"Can Children Really Mourn?" Revisited

"Can Children Really Mourn?" Revisited

Vijai P. Sharma, Ph.D

More than a decade ago, I wrote an article, Can Children Really Mourn?, in which I discussed children's understanding of the concept of death at various ages and corresponding ability to grieve at the loss of a loved one.

The article was in response to questions from parents and teachers, such as, "Can children grieve? Do they grieve?" "Can they bear the grief or will they be totally devastated if we were honest with them about the loss?" "Do I have to tell my child right away and shock him (or her)? Wouldn't it sink in at some point anyway?"

The article has been available on the Internet through my website. In response to the article, I have heard from a lot of parents, but never from a child. This week I did!

Who I heard from is a teenager, who we will call "Mat." Mat is quite mature for his age. Mat has already written a paper for his school, "Parental Death and Its Effect On Young Children." He wants me to share his experiences in the hope that it may help another child.

When Mat's father died of cancer and brain hemorrhage, he was seven years old. Here is Mat's story in his own words.

"When my Father died, did I feel grief? Did I mourn? Yes, for years. I dare say it changed me like a scar does the skin. Perhaps, like scar tissue, my mental skin became stronger because of the thick patch. I believe, however, that this hideous scar also became a great blemish in response to a so-called battle wound."

"My Mother told us the same day what had happened, and explained the implications not long after. I guess I knew how sick he was, but I never expected him to die. I sometimes wonder if anybody really knew he wouldn't make it. If so, were they trying to protect us, his children? I can't hold anything against them. How can you tell a seven-year-old to say, "good-bye" to his father forever, but manage to explain the details of what's going to happen? It happened anyway, it's too late to say what you wanted to say. Like a sick joke, it went over my head and made its way back after the joke had expired; too late to be of any effect."

"I can still remember the physical sensations I experienced upon hearing the news. I was too young then to explain it, but now I can at least try. It felt like free-floating. Not like it does when you're in the pool or hot tub. If you can imagine: It felt like every bone you possessed had deserted you, leaving your muscles to atrophy due to lack of use, and fail to hold you up. The trauma of the situation's truth robbed me of my memories for days. It took me years to remember the days after the incident.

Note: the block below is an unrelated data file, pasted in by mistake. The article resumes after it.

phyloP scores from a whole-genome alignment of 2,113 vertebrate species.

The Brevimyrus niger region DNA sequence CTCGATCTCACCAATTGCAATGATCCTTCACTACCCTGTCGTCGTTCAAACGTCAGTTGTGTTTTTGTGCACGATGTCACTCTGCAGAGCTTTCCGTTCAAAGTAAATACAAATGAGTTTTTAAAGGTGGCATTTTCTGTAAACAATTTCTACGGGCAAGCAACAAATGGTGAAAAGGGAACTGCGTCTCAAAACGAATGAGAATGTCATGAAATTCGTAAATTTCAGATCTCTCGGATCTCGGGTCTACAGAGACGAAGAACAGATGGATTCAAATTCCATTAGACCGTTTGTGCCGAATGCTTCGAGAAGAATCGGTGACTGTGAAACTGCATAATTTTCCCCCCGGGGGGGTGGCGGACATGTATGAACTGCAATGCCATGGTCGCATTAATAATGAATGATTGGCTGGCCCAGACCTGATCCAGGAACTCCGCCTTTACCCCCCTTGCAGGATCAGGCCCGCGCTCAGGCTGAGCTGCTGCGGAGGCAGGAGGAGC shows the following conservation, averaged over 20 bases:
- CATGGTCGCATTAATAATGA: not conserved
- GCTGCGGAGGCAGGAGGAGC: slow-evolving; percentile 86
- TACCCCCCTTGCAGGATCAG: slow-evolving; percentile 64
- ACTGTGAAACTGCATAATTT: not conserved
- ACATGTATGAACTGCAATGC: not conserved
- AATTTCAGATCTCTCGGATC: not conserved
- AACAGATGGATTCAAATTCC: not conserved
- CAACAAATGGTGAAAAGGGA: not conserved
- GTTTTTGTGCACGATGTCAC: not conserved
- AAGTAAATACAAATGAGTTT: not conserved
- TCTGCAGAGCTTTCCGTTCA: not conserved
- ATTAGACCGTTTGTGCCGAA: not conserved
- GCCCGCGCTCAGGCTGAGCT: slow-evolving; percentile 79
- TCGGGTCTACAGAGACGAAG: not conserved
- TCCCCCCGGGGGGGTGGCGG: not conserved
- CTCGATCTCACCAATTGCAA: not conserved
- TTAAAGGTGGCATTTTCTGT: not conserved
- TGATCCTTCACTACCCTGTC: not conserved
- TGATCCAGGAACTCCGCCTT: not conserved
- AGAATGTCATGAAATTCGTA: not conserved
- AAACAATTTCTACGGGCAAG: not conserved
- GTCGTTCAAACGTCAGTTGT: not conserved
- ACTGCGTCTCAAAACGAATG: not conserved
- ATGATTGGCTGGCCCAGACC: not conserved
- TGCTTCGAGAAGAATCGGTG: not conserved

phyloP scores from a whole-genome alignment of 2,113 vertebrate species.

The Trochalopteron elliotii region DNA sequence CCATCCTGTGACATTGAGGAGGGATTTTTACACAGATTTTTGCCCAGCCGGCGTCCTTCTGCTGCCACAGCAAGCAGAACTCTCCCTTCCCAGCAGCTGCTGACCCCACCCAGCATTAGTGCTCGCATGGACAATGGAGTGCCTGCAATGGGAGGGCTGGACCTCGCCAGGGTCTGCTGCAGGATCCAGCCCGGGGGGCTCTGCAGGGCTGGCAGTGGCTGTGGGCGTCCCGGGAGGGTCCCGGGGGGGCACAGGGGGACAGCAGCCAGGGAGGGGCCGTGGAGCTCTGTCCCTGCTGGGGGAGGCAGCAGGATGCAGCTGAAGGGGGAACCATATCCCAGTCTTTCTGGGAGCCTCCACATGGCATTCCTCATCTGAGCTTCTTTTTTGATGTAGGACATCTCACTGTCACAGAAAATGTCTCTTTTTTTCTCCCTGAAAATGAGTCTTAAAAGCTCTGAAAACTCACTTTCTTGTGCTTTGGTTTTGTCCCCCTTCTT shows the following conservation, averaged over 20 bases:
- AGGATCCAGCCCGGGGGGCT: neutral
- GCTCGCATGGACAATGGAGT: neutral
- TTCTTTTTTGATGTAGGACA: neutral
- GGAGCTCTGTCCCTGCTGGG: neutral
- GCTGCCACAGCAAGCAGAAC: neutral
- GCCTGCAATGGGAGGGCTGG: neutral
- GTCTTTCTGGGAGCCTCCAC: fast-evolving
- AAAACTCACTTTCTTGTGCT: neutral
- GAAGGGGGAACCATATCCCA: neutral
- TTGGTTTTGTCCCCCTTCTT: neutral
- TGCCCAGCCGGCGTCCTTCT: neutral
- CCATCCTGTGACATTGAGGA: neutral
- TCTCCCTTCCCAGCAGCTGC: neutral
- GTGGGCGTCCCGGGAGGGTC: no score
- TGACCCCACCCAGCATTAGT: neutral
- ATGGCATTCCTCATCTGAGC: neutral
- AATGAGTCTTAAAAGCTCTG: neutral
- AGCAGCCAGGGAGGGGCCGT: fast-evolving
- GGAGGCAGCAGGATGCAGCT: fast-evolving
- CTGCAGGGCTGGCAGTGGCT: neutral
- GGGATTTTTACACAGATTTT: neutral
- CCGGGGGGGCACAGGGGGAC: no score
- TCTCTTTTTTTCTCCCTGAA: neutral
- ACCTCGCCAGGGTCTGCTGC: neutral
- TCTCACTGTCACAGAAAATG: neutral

"Oh, how I grieved and mourned. I know it's different when you're a child than when you're an adult, but many of the feelings are the same. Shock, then helplessness, then deep grief, then fear, lack of surety, anger, and bitterness. I felt them all. I knew what it meant when they told me he died. I was never going to see, hear, or touch him again. Abrupt severance. The corny revelations of receding into darkness and nothingness became real. The cold and the shivering, that unending pain!

"I'm terribly sorry if my letter has been too long. I guess I finally found someone to uncork the bottle of my feelings. Thank you. Feel free to use this letter in any of your observations or studies. I only hope I can help people understand that children do grieve and mourn. Like I said; "different, but all too much the same."

Undoubtedly, Mat is a highly articulate young man. His account of his grief experience of that time is facilitated by his current verbal capacity. However, based on his recall, he has told us exactly what he experienced then.

Here is how he describes his initial shock and grief: ""I can still remember the physical sensations I experienced upon hearing the news. .It felt like free-floating. Not like it does when you're in the pool or hot tub."

It appears that at the age when children are not very verbal, they might experience initial shock and grief though bodily sensations.

Adult may also experience the initial shock through unusual bodily sensations. Later, thoughts tend to take over though adults continue feeling the physical malaise. In the case of children, the process of feeling the loss in terms of bodily sensations might be more prominent and may last longer.

Even one year old children form strong attachment and bonding with parents. They feel safer and more secure in presence of their parents than they do in presence of any other human being. Once babies recognize their parents in a meaningful way, they feel uneasy when parents are out of sight. It is as if when parent is in sight, the baby is "grounded." When parent is out of sight, the ground becomes a little shaky.

Perhaps, that "free floating" sensation Mat describes is symbolic of the loss of the ground, which slipped from under him when father passed away.

Mat, it appears is doing very well now. Judging from his verbal skills, emotional intelligence and desire to help others, one day, he would be a successful man.

Isn't it comforting to know that "Time heals all wounds," or "scars of the mental skins," as told by Mat.

Can Children Really Mourn?
Return to Grief Work in Children
Return to Self Help 

Copyright 2004, Mind Publications 
Posted May 2004


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